4 replies, 3 voices Last updated by Profile photo of Zoe Hendrickson Zoe Hendrickson 1 week, 1 day ago
  • Creator
    Topic REPLY
  • #96682
    Profile photo of Shristi Mainali
    Shristi Mainali
    Moderator

    Hello and Greetings from Nepal!

    Most of the Family Planning programs are centered for the cohabitating couples in the Nepalese context. However, there are many male migrants from the country  thus many non-cohabitating women do not want to use FP methods as their husbands are abroad. But once husbands come back on the visits, it has been leading to many unplanned/unintended pregnancies among them. Thus, is there any strategy by which we could convince the non-cohabitating couples as well to use the FP methods?

  • Author
    Replies
  • #96685
    Profile photo of Zoe Hendrickson
    Zoe Hendrickson
    Moderator
    @zoe.hendrickson

    Hi Shristi!

     

    You raise an interesting point and one that is important to think about in places where spousal separation and labor migration are common parts of life. We often heard in the field as well as in our baseline and endline surveys that non-cohabitating women do not want to use FP methods as their husbands are abroad – often this is linked to not having sex while their partners are gone. I did my dissertation research on this topic actually, and it may also be linked with the fact that couples often do not discuss family planning while the husband is away as well as fears about how they might be treated at health facilities or community suspicions about why they are using when their husbands are away. A strategy to convince non-cohabitating couples to use FP methods might be useful for some couples, but not necessarily all. In addition, it would be challenged by the barriers I’ve mentioned above. Instead, it might be more useful to address partner communication, decision-making, and timely family planning uptake once the husband returns. That means focusing on the return event in programming. As we found in our endline survey, the majority of women who intended to use family planning when their husband returned planned to start AFTER he comes back – there is space there to encourage couples to talk about contraception and decide which method to use prior to the return so that women can start using earlier (and therefore reduce the risk of unplanned/unwanted pregnancies). As programs try to grapple with the effects of spousal separation and migration, paying attention to women’s self-identified family planning needs and prioritizing their reproductive autonomy will be important.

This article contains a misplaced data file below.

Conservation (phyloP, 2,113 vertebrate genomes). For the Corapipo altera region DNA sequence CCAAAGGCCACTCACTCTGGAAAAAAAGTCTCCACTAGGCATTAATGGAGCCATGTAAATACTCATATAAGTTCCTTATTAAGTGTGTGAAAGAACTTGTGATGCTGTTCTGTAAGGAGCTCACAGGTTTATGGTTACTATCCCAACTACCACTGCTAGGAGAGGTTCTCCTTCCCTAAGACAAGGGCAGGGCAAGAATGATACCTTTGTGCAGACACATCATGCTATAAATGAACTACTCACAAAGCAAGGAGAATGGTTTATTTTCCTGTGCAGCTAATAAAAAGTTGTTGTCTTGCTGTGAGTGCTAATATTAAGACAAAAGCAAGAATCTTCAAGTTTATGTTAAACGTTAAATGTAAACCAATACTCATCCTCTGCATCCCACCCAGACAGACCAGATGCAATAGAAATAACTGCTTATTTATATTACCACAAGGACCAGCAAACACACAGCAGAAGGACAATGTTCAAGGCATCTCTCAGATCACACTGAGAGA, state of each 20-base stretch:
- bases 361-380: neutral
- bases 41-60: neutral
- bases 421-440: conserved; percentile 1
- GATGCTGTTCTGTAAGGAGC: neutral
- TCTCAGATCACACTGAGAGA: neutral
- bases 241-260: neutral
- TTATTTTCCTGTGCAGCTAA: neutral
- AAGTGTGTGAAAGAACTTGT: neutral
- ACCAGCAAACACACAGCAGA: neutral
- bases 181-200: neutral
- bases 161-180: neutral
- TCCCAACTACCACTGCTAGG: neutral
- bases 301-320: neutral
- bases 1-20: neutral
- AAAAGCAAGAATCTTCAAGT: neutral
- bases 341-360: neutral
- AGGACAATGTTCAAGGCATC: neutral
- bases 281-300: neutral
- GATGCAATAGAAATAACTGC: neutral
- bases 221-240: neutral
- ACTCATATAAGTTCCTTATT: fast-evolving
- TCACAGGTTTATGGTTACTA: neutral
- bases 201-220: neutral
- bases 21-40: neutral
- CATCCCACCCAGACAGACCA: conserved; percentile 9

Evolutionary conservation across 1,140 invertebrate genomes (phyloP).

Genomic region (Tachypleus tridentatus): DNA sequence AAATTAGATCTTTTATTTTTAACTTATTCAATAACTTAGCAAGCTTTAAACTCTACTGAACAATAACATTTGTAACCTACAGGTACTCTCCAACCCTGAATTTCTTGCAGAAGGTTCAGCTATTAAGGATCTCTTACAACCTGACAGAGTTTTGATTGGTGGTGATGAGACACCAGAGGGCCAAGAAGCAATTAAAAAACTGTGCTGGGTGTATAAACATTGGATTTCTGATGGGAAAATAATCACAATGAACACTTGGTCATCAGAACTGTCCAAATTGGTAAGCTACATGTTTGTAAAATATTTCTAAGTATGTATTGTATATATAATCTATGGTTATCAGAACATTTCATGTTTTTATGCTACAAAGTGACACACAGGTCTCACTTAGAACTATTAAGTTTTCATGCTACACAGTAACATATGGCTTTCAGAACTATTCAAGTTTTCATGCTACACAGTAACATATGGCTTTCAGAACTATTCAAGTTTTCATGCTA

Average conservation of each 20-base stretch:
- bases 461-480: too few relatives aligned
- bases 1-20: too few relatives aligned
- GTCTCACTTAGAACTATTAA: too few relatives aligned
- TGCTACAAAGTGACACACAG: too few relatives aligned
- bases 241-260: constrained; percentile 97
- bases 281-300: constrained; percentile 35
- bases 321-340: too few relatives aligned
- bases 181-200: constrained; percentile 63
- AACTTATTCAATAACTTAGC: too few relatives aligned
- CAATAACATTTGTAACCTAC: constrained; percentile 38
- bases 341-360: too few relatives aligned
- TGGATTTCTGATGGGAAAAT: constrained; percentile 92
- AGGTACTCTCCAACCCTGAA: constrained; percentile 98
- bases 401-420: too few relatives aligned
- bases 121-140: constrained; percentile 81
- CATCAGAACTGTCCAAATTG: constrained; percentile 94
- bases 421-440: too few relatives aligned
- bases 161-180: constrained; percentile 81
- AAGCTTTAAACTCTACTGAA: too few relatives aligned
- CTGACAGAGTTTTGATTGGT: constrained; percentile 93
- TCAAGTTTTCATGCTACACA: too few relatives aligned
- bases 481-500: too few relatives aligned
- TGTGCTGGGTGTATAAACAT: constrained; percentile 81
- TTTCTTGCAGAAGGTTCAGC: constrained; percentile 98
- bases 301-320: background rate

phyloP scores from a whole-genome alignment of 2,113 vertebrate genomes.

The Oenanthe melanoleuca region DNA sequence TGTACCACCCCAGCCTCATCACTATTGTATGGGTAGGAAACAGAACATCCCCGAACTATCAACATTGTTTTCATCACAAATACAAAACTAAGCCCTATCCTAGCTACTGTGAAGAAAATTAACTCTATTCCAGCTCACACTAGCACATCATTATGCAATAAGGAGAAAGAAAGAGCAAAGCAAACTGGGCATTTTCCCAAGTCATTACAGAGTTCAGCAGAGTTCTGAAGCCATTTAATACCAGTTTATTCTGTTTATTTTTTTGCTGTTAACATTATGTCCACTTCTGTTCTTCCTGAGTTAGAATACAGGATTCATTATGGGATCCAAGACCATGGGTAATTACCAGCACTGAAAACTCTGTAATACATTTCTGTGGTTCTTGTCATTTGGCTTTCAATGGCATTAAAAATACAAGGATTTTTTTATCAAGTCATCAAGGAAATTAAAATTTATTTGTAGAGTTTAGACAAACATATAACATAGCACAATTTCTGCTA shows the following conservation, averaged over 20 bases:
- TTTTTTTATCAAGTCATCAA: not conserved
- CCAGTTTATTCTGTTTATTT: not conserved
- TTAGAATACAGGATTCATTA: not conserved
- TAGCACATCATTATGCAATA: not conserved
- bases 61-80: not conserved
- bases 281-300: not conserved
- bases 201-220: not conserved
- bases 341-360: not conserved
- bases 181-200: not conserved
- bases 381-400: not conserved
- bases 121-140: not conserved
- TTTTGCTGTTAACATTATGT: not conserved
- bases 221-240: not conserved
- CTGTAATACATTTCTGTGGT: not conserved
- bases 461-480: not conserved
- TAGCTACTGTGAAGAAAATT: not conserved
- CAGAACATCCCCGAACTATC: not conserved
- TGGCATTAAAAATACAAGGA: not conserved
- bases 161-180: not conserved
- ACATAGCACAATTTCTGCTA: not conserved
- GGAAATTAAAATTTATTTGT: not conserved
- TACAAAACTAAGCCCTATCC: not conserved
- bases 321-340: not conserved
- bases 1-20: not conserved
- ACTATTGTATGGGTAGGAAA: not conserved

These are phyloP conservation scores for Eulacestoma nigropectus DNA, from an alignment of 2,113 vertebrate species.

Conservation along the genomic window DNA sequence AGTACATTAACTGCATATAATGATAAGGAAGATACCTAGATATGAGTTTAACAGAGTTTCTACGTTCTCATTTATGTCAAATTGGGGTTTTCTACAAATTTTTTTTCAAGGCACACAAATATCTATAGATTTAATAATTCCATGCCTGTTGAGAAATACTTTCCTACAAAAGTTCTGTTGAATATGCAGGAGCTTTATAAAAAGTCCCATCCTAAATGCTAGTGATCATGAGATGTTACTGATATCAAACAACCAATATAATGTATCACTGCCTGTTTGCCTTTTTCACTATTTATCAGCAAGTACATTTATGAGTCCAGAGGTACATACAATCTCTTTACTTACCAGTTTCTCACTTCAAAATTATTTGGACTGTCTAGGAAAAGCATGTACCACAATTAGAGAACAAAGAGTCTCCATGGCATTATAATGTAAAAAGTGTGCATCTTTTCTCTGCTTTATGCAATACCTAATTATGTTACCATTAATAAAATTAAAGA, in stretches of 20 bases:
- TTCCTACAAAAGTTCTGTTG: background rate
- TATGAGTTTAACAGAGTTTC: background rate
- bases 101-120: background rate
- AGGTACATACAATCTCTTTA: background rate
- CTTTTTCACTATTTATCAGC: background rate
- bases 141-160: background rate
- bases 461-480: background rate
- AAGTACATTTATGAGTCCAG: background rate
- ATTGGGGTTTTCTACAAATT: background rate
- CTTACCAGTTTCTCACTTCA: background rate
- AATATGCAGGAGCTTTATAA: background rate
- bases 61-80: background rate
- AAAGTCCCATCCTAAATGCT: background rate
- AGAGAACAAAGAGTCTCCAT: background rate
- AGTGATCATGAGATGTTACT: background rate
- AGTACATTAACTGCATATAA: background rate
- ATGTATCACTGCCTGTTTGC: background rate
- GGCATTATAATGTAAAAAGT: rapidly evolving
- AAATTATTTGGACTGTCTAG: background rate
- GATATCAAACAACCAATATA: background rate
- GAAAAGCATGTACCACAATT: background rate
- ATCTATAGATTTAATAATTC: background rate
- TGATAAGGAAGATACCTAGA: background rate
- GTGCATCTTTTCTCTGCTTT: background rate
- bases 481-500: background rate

Do others have any ideas for strategies that might work with migrant couples?

     

    🙂 Zoé

    • #96797
      Profile photo of Shristi Mainali
      Shristi Mainali
      Moderator
      @shristi111

      Thank you Zoe and Lindsey for the insightful sharing regarding the topic. Surely the societal barriers and norms cause the hindrances among the non-cohabitating couples in accessing the FP service.

  • #96693
    Profile photo of Lindsey Leslie
    Lindsey Leslie
    Moderator
    @lleslie

    Thanks for bringing up this topic, Shristi!

    Your post (and Zoe’s response) serves as a reminder that FP usage is very contextual, and involves many players. The FP needs of non-cohabitating women will shift as husbands travel to and from Nepal for work, which impacts how they may engage with service providers. In Nepal, we found that provider bias related to FP usage-– including restricting the use of specific methods and/or limiting access for some groups- also seemed to be a pretty consistent barrier preventing FP usage among migrant couples. So to improve FP uptake among non-cohabitating couples, we also approached facility-based providers to address provider bias. Part of our approach included developing a scenario-based, mhealth smartphone app for use by facility-based health workers. The interactive app includes video, quizzes, and text to help this cadre of health worker appreciate the mechanics, as well as the benefits, of improved FP counseling.

    So to answer your original question, Shristi, I think SBCC programs should explore best practices and work from multiple angles to ensure all couples find the right FP method for their family.

  • #96813
    Profile photo of Zoe Hendrickson
    Zoe Hendrickson
    Moderator
    @zoe.hendrickson

    Thanks, Lindsey, for highlighting this interesting angle taken by the HC3 Project! What are other avenues through which to address provider- or facility-level barriers or challenges? What about other societal barriers?

You must be logged in to reply to this topic.